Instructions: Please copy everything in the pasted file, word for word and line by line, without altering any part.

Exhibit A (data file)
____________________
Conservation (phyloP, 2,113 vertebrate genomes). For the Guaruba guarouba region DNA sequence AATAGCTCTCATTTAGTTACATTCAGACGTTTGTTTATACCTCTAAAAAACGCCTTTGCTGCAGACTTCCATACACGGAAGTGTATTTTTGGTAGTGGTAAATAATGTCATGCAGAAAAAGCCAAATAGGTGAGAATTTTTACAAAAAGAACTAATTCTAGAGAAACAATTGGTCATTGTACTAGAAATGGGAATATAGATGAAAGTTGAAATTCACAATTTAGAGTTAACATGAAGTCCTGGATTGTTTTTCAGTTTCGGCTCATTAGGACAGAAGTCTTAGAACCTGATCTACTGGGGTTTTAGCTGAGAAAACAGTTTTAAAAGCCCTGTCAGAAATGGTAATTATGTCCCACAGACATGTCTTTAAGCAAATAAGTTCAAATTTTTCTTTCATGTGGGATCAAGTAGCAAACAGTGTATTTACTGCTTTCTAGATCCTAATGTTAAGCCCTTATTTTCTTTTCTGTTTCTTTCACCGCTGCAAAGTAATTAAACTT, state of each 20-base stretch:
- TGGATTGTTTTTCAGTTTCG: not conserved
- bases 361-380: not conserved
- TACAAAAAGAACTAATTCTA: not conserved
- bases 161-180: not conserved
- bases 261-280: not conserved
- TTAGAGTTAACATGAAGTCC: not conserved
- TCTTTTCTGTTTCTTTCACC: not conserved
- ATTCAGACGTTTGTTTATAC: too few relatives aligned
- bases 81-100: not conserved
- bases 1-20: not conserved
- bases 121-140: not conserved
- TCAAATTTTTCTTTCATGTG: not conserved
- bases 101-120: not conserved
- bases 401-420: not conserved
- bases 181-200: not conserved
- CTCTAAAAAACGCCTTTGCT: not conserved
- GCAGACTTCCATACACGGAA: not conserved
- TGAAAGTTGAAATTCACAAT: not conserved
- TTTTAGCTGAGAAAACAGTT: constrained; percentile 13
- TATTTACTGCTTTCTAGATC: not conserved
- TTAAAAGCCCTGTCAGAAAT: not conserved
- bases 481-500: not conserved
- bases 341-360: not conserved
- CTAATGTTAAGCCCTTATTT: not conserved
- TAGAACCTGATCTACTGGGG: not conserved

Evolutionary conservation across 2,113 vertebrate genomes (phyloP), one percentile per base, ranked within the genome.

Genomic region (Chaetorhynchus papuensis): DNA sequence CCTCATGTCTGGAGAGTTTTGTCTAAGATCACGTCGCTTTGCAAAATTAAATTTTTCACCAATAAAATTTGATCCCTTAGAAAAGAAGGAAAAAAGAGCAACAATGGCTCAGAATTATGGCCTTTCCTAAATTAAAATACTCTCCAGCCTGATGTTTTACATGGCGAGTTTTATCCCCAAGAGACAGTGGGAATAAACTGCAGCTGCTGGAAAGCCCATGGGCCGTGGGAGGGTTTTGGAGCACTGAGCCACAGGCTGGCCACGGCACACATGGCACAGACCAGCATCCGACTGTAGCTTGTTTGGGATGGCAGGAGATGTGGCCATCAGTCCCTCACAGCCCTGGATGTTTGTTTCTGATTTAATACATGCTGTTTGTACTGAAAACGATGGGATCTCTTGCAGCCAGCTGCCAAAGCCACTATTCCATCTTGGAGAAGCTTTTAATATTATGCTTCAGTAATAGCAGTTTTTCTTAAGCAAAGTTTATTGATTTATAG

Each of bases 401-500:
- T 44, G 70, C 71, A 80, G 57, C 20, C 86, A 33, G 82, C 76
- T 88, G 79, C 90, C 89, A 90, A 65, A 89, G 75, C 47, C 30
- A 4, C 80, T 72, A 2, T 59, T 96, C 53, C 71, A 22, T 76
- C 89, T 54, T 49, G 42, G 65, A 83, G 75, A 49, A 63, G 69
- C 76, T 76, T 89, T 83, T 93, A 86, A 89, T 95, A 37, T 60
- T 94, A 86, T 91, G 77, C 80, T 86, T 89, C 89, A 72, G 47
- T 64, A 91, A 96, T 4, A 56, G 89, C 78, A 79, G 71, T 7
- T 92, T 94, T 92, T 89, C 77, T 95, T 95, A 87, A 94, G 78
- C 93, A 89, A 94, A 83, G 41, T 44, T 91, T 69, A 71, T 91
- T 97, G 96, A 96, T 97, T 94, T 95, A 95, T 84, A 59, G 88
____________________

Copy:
Conservation (phyloP, 2,113 vertebrate genomes). For the Guaruba guarouba region DNA sequence AATAGCTCTCATTTAGTTACATTCAGACGTTTGTTTATACCTCTAAAAAACGCCTTTGCTGCAGACTTCCATACACGGAAGTGTATTTTTGGTAGTGGTAAATAATGTCATGCAGAAAAAGCCAAATAGGTGAGAATTTTTACAAAAAGAACTAATTCTAGAGAAACAATTGGTCATTGTACTAGAAATGGGAATATAGATGAAAGTTGAAATTCACAATTTAGAGTTAACATGAAGTCCTGGATTGTTTTTCAGTTTCGGCTCATTAGGACAGAAGTCTTAGAACCTGATCTACTGGGGTTTTAGCTGAGAAAACAGTTTTAAAAGCCCTGTCAGAAATGGTAATTATGTCCCACAGACATGTCTTTAAGCAAATAAGTTCAAATTTTTCTTTCATGTGGGATCAAGTAGCAAACAGTGTATTTACTGCTTTCTAGATCCTAATGTTAAGCCCTTATTTTCTTTTCTGTTTCTTTCACCGCTGCAAAGTAATTAAACTT, state of each 20-base stretch:
- TGGATTGTTTTTCAGTTTCG: not conserved
- bases 361-380: not conserved
- TACAAAAAGAACTAATTCTA: not conserved
- bases 161-180: not conserved
- bases 261-280: not conserved
- TTAGAGTTAACATGAAGTCC: not conserved
- TCTTTTCTGTTTCTTTCACC: not conserved
- ATTCAGACGTTTGTTTATAC: too few relatives aligned
- bases 81-100: not conserved
- bases 1-20: not conserved
- bases 121-140: not conserved
- TCAAATTTTTCTTTCATGTG: not conserved
- bases 101-120: not conserved
- bases 401-420: not conserved
- bases 181-200: not conserved
- CTCTAAAAAACGCCTTTGCT: not conserved
- GCAGACTTCCATACACGGAA: not conserved
- TGAAAGTTGAAATTCACAAT: not conserved
- TTTTAGCTGAGAAAACAGTT: constrained; percentile 13
- TATTTACTGCTTTCTAGATC: not conserved
- TTAAAAGCCCTGTCAGAAAT: not conserved
- bases 481-500: not conserved
- bases 341-360: not conserved
- CTAATGTTAAGCCCTTATTT: not conserved
- TAGAACCTGATCTACTGGGG: not conserved

Evolutionary conservation across 2,113 vertebrate genomes (phyloP), one percentile per base, ranked within the genome.

Genomic region (Chaetorhynchus papuensis): DNA sequence CCTCATGTCTGGAGAGTTTTGTCTAAGATCACGTCGCTTTGCAAAATTAAATTTTTCACCAATAAAATTTGATCCCTTAGAAAAGAAGGAAAAAAGAGCAACAATGGCTCAGAATTATGGCCTTTCCTAAATTAAAATACTCTCCAGCCTGATGTTTTACATGGCGAGTTTTATCCCCAAGAGACAGTGGGAATAAACTGCAGCTGCTGGAAAGCCCATGGGCCGTGGGAGGGTTTTGGAGCACTGAGCCACAGGCTGGCCACGGCACACATGGCACAGACCAGCATCCGACTGTAGCTTGTTTGGGATGGCAGGAGATGTGGCCATCAGTCCCTCACAGCCCTGGATGTTTGTTTCTGATTTAATACATGCTGTTTGTACTGAAAACGATGGGATCTCTTGCAGCCAGCTGCCAAAGCCACTATTCCATCTTGGAGAAGCTTTTAATATTATGCTTCAGTAATAGCAGTTTTTCTTAAGCAAAGTTTATTGATTTATAG

Each of bases 401-500:
- T 44, G 70, C 71, A 80, G 57, C 20, C 86, A 33, G 82, C 76
- T 88, G 79, C 90, C 89, A 90, A 65, A 89, G 75, C 47, C 30
- A 4, C 80, T 72, A 2, T 59, T 96, C 53, C 71, A 22, T 76
- C 89, T 54, T 49, G 42, G 65, A 83, G 75, A 49, A 63, G 69
- C 76, T 76, T 89, T 83, T 93, A 86, A 89, T 95, A 37, T 60
- T 94, A 86, T 91, G 77, C 80, T 86, T 89, C 89, A 72, G 47
- T 64, A 91, A 96, T 4, A 56, G 89, C 78, A 79, G 71, T 7
- T 92, T 94, T 92, T 89, C 77, T 95, T 95, A 87, A 94, G 78
- C 93, A 89, A 94, A 83, G 41, T 44, T 91, T 69, A 71, T 91
- T 97, G 96, A 96, T 97, T 94, T 95, A 95, T 84, A 59, G 88